By Chris Rapley, Assistant Curator Social History
The National Army Museum holds many simple, unassuming objects that hold great power and illuminate aspects of war normally left untold in the history books.
One such object was recently donated to the museum; a simple unopened parcel, wrapped in brown paper and tied with string. The parcel dated 27 November 1945 and the red wax on the string is testimony to the fact that it has remained undistrubed since then.
As inconspicuous as the parcel might appear, however, it carries a heartbreaking story of the war time experiences of David Robertson and the people he left behind in New Zealand.
When the Second World War started David was in his mid-thirties working as a hardware buyer in Wellington and still living with his mother, Jessie. Although he was single David did not remain so – he was engaged to Ena Cashin, who was a dental nurse, also in Wellington.
Despite his engagement, when New Zealand followed Britain and declared war on Germany David took what must have been a difficult decision and decided to join up, leaving Ena at home. Maybe David believed the war would be over quickly and having done his bit against Hitler, he would soon be reunited with his fiancee.
David arrived in Egypt in early 1941 and served as a Gunner in the artillery. Unfortunately his part in the war was to be very short lived; after the disastrous Greece Campaign in 1941 he was listed as missing.
The cable listing him as missing in action must have been a terrible shock to Ena and Jessie, but three months later they thankfully received word that he was actually alive and a Prisoner of War.
This was the beginning of four long years of prison for David – his life was on hold like many Kiwi soldiers captured during the early stages of the war. Despite being behind barbed wire David kept his relationship with Ena alive by writing her letters with tiny words crammed onto each piece of paper.
This life in limbo carried on until Germany was finally defeated by the Allies. In May 1945 Ena and Jessie received word that David was safe and in Italy. On 29 May David boarded the Empress of Scotland enroute to Britain a free man and on the start of his return home to Ena. Tragically it was now that disaster struck.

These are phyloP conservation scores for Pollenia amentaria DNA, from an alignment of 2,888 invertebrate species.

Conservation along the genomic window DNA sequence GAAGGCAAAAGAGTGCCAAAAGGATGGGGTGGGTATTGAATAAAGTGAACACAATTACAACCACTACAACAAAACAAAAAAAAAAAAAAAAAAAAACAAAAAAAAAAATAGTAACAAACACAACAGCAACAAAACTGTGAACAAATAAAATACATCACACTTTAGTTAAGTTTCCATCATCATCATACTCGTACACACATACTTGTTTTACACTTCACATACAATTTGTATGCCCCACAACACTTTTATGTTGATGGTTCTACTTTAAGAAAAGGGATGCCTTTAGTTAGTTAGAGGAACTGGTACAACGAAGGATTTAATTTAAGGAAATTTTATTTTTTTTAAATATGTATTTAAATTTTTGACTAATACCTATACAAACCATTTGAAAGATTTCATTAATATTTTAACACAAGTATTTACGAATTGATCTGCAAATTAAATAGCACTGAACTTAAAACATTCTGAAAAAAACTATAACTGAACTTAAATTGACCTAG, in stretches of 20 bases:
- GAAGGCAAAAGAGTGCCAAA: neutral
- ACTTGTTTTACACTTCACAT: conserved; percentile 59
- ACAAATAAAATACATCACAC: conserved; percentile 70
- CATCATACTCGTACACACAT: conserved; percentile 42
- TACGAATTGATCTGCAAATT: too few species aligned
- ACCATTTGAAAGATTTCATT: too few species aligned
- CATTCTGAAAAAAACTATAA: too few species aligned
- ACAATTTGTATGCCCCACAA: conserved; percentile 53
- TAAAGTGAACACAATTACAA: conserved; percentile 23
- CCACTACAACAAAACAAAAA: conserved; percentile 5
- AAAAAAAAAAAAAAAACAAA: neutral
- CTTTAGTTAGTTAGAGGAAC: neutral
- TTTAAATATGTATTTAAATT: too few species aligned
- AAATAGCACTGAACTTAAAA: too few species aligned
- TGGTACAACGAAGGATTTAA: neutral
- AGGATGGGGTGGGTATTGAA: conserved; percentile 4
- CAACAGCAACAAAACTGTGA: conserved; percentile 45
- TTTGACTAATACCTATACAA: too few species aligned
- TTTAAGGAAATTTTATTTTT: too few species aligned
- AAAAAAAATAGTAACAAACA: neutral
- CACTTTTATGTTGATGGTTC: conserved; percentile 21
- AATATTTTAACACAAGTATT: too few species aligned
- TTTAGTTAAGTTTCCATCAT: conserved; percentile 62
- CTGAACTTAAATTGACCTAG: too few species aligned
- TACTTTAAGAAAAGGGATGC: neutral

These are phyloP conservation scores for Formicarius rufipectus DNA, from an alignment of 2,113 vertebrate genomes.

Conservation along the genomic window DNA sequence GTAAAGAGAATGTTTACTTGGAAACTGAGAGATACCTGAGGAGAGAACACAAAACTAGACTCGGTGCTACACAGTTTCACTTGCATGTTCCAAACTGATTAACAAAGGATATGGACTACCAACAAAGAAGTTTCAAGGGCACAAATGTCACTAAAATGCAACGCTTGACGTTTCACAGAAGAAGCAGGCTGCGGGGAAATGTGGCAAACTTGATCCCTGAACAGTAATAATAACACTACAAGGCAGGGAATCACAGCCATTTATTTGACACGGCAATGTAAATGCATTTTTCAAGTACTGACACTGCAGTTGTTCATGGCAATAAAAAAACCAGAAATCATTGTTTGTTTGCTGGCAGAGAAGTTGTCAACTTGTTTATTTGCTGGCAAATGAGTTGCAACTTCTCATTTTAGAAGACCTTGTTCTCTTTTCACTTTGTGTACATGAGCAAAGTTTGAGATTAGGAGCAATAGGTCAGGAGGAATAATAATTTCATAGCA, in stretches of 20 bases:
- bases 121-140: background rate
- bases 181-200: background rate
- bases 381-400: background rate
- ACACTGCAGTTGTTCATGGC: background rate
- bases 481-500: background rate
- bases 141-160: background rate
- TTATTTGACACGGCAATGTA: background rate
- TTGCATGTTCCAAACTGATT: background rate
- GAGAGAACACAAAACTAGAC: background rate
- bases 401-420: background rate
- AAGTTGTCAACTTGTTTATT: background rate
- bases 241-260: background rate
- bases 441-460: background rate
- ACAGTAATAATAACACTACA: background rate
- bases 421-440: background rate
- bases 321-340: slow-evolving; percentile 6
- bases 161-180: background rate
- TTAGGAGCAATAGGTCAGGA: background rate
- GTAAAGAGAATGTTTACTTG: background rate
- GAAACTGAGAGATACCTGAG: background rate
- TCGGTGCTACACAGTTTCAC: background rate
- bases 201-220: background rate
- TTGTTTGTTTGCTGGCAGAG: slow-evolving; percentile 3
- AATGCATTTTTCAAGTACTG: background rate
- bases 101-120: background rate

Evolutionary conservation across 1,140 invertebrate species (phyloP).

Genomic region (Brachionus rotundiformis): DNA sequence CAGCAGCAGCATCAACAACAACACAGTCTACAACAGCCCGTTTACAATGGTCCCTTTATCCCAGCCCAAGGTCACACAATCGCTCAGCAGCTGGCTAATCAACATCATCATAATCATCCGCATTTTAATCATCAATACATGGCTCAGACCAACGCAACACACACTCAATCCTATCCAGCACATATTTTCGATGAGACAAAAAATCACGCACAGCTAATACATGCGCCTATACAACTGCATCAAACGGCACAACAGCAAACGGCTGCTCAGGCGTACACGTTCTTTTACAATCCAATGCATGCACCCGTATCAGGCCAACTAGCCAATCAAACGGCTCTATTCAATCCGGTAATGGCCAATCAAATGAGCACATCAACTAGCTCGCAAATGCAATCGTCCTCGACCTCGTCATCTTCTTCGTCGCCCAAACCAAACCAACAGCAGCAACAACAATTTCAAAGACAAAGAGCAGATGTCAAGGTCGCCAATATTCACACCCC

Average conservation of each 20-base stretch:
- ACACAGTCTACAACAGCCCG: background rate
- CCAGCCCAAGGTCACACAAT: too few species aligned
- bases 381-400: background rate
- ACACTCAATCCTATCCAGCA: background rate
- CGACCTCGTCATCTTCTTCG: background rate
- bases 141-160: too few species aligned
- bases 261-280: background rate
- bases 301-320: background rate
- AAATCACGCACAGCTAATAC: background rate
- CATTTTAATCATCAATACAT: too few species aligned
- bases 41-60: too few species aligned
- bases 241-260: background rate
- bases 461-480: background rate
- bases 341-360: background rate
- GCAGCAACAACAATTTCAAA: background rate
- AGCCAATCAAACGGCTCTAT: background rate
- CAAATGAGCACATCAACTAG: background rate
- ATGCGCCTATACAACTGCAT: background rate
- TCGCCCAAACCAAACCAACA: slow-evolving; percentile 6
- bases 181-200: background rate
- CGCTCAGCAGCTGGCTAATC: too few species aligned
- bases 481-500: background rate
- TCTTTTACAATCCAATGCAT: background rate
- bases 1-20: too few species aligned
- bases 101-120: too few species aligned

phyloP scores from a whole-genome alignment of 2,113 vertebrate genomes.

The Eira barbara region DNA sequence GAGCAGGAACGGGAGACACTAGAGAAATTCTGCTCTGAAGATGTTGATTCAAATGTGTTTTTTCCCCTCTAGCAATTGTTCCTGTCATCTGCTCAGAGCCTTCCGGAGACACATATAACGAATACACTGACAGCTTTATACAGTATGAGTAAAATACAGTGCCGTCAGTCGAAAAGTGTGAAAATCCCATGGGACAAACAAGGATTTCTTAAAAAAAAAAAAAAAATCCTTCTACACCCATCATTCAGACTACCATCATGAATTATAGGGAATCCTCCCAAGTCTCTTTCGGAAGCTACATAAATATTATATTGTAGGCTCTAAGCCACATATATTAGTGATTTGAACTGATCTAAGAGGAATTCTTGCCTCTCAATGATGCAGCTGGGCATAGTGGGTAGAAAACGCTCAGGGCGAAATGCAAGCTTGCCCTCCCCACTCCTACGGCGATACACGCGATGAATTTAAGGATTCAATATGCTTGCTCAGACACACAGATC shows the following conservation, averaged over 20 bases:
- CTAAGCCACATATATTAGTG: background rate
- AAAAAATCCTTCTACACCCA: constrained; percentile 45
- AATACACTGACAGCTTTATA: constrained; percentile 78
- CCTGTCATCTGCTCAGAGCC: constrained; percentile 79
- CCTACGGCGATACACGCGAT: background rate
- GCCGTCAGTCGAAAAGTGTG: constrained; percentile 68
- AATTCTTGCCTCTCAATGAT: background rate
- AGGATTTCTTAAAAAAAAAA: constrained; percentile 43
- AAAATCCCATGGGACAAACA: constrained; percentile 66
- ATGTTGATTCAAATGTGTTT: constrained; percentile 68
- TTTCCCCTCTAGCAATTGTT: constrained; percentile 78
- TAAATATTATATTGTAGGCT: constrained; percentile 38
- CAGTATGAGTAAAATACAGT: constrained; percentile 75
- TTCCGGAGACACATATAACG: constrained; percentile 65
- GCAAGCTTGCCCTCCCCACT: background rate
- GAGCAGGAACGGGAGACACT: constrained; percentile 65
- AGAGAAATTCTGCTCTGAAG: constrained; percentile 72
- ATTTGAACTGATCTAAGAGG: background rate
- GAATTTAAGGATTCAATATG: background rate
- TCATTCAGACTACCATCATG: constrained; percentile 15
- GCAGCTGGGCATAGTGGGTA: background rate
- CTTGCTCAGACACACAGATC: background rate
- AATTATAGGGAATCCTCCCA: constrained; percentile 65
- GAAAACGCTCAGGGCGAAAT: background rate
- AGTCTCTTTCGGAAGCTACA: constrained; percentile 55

On a cold and windy afternoon David had been on the motor boat deck wrapped up with a blanket enjoying a cigarette with a mate, and had said he would join his mate for dinner after finishing his smoke. However, shortly after his friend went below men from the lower deck saw David falling to the sea feet first, making no attempt to protect himself as he hit the water.
The man overboard call was immediately given, a life buoy was thrown into the sea and the ships following in convoy were signalled. David was spotted swimming in the water behind the Empress of Scotland until he was enveloped in the wash of the steamer following. He was never seen again.
After what must have been the joyous cable that David was returning home, on 16 June 1945 another cable was sent to Ena and Jessie in New Zealand carrying the bitter news that he was missing, believed drowned.
Despite a military Court of Inquiry the reasons why David fell overboard remain unclear. He was reportedly happy and healthly so suicide was dismissed as a possibility and it seems unthinkable given that he was now free and on his journey home to Ena. The conclusion was that he was sitting on a rail and fell perhaps due to a seizure, stroke or even deep sleep.
As was procedure David’s personal effects were gathered up and returned to New Zealand, which brings us to the unopened parcel.
This parcel, recently donated to the museum, holds David’s final possesions and it was delivered to Ena as his fiancee. In all the years following World War II Ena obviously found it impossible to open the parcel, the pain of her loss must have been too acute to face it. And it seems Ena carried the lost Kiwi soldier in her heart for the rest of her life – she never married nor had a boy friend after losing David. When she passed on her family made the discovery of numerous letters from David written to her during his time overseas.
Ena never had a grave to visit to say goodbye to David, he is simply remembered at the Athens memorial, but she did have his final belongings which she kept safe for the rest of her life although it was obviously too painful to look upon them.
Yet, we know Ena’s story is just one amongst the thousands that World War II wrought. The unopened parcel gives us a glimpse into the sorrow that often goes untold amongst the history books – the story of a soldier’s loved one bearing the terrible cost of war.
In army records there is a typed page listing ‘articles of intrinsic or sentimental value’ that belonged to David, things such as a 1943 diary, personal papers, photographs and souvenirs. Some of these things are most probably what are contained in the parcel. Perhaps the papers are letters from Ena or the diary could tell us more about their love, but we will never know because the parcel was left unopened and in respect to Ena and David it will stay that way. The fact that it was never opened tells us in unspoken words about the grief and futility of war with more power than a letter or diary ever could.